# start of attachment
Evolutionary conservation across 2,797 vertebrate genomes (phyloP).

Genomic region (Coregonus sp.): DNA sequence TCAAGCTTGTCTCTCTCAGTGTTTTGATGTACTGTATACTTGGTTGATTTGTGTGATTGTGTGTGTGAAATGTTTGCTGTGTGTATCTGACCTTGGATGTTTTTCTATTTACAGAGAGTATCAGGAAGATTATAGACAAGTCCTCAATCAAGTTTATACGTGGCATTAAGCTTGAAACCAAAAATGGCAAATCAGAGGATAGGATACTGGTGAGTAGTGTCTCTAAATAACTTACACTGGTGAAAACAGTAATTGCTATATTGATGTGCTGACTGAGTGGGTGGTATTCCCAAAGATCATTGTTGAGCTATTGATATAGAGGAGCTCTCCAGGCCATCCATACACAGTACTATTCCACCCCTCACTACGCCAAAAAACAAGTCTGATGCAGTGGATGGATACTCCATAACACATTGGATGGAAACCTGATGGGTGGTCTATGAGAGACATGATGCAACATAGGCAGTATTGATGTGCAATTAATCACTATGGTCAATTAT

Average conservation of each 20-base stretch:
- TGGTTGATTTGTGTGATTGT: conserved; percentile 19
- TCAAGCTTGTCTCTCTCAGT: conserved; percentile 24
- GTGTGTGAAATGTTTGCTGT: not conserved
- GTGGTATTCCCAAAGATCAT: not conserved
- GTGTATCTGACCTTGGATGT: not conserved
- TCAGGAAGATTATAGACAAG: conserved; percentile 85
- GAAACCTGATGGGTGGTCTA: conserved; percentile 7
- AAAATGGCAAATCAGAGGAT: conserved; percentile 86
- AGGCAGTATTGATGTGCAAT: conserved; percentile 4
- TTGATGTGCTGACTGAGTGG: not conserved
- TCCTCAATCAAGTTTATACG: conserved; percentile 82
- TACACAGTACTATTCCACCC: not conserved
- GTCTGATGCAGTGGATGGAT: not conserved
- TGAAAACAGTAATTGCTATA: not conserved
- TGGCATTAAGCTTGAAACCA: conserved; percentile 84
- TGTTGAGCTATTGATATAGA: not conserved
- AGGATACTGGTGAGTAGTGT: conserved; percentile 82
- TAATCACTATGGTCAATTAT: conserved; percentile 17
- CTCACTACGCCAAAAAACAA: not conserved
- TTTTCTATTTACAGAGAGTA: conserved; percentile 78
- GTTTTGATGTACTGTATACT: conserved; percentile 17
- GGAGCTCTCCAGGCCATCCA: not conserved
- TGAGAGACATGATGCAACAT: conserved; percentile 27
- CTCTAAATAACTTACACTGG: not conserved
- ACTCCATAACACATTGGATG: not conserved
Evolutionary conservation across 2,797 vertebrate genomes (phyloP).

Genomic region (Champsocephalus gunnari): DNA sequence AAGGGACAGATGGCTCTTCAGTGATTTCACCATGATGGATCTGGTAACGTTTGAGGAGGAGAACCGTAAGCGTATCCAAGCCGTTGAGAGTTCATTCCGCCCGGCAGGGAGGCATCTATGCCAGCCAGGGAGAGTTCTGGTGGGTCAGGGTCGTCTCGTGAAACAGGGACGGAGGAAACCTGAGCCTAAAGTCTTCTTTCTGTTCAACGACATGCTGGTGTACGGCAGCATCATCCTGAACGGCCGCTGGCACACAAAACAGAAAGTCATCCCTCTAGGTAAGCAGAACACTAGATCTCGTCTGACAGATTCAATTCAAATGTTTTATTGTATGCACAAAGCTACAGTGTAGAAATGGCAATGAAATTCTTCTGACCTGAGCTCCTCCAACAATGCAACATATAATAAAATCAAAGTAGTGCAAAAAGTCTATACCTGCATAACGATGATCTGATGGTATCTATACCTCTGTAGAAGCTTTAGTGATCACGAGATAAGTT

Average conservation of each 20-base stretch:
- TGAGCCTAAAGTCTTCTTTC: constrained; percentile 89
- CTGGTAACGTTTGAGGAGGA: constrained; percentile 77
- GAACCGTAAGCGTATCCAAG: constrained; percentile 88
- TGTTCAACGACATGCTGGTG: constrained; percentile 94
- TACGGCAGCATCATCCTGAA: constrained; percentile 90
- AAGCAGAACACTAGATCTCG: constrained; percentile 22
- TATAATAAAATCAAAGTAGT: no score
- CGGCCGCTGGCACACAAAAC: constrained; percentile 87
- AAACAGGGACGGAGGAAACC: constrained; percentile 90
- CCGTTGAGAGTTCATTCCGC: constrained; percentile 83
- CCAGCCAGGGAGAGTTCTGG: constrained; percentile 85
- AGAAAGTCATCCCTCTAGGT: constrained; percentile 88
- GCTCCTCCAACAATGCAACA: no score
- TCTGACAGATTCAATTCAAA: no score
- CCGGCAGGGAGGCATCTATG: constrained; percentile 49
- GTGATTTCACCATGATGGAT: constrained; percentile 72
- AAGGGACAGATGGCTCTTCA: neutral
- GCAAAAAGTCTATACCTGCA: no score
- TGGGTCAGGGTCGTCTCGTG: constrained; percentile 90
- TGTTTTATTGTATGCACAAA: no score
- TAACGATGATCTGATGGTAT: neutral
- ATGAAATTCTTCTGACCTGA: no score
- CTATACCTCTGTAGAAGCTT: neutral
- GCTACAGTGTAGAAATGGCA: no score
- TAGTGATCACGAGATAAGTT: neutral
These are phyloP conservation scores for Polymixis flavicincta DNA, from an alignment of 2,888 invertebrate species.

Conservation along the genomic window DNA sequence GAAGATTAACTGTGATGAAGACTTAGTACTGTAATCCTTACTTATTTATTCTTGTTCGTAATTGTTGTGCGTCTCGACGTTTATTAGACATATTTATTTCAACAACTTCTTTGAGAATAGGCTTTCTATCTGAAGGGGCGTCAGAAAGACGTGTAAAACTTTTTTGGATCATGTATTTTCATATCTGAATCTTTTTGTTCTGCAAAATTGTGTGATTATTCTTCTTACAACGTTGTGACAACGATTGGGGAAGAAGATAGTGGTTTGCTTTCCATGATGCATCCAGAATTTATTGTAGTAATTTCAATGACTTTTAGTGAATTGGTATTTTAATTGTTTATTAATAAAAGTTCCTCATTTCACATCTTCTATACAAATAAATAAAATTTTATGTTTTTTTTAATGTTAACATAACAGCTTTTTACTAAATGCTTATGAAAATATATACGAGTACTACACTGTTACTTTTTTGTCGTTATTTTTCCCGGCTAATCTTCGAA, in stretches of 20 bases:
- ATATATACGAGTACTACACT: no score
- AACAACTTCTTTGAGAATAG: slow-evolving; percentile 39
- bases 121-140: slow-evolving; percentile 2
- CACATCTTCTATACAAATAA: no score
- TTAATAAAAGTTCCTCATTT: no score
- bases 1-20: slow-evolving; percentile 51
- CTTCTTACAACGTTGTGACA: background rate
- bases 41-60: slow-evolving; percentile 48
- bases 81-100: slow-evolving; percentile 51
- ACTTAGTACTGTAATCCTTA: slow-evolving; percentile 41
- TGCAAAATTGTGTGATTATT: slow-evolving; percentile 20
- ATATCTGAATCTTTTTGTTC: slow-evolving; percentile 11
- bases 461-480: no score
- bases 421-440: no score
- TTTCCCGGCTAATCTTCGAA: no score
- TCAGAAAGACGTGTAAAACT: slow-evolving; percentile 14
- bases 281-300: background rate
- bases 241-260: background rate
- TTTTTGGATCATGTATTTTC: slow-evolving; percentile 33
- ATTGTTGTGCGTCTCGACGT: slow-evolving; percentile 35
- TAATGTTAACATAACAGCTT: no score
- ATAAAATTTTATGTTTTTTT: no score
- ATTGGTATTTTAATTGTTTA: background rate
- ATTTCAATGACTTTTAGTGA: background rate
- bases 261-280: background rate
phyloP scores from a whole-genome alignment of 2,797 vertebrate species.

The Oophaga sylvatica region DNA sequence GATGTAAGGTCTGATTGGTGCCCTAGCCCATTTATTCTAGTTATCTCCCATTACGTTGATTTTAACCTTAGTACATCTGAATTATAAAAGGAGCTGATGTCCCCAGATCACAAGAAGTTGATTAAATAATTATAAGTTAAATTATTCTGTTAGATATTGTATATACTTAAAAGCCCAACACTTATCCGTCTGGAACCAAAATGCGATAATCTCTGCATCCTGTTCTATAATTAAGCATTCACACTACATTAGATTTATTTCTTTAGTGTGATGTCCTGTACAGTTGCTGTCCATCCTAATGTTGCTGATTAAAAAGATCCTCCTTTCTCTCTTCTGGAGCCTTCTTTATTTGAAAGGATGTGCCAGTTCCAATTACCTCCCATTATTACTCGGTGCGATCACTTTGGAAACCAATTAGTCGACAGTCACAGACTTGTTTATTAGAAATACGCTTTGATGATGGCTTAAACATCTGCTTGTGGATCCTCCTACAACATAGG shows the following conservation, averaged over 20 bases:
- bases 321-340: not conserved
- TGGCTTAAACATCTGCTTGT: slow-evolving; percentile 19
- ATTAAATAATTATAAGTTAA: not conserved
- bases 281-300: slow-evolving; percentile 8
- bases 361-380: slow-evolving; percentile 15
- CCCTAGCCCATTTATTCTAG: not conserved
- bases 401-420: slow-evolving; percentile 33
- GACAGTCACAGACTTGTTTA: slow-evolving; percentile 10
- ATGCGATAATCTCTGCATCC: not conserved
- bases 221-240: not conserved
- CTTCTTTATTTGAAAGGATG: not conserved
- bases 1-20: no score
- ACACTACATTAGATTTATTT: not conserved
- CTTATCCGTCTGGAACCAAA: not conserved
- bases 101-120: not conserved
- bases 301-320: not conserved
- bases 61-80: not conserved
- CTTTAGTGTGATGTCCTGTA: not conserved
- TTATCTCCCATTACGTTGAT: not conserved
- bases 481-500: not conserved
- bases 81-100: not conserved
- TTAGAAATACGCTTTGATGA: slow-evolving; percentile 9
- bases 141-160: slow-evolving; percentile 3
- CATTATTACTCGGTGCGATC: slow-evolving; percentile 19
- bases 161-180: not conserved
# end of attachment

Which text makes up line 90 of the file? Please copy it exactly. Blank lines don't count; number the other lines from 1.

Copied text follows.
- bases 361-380: slow-evolving; percentile 15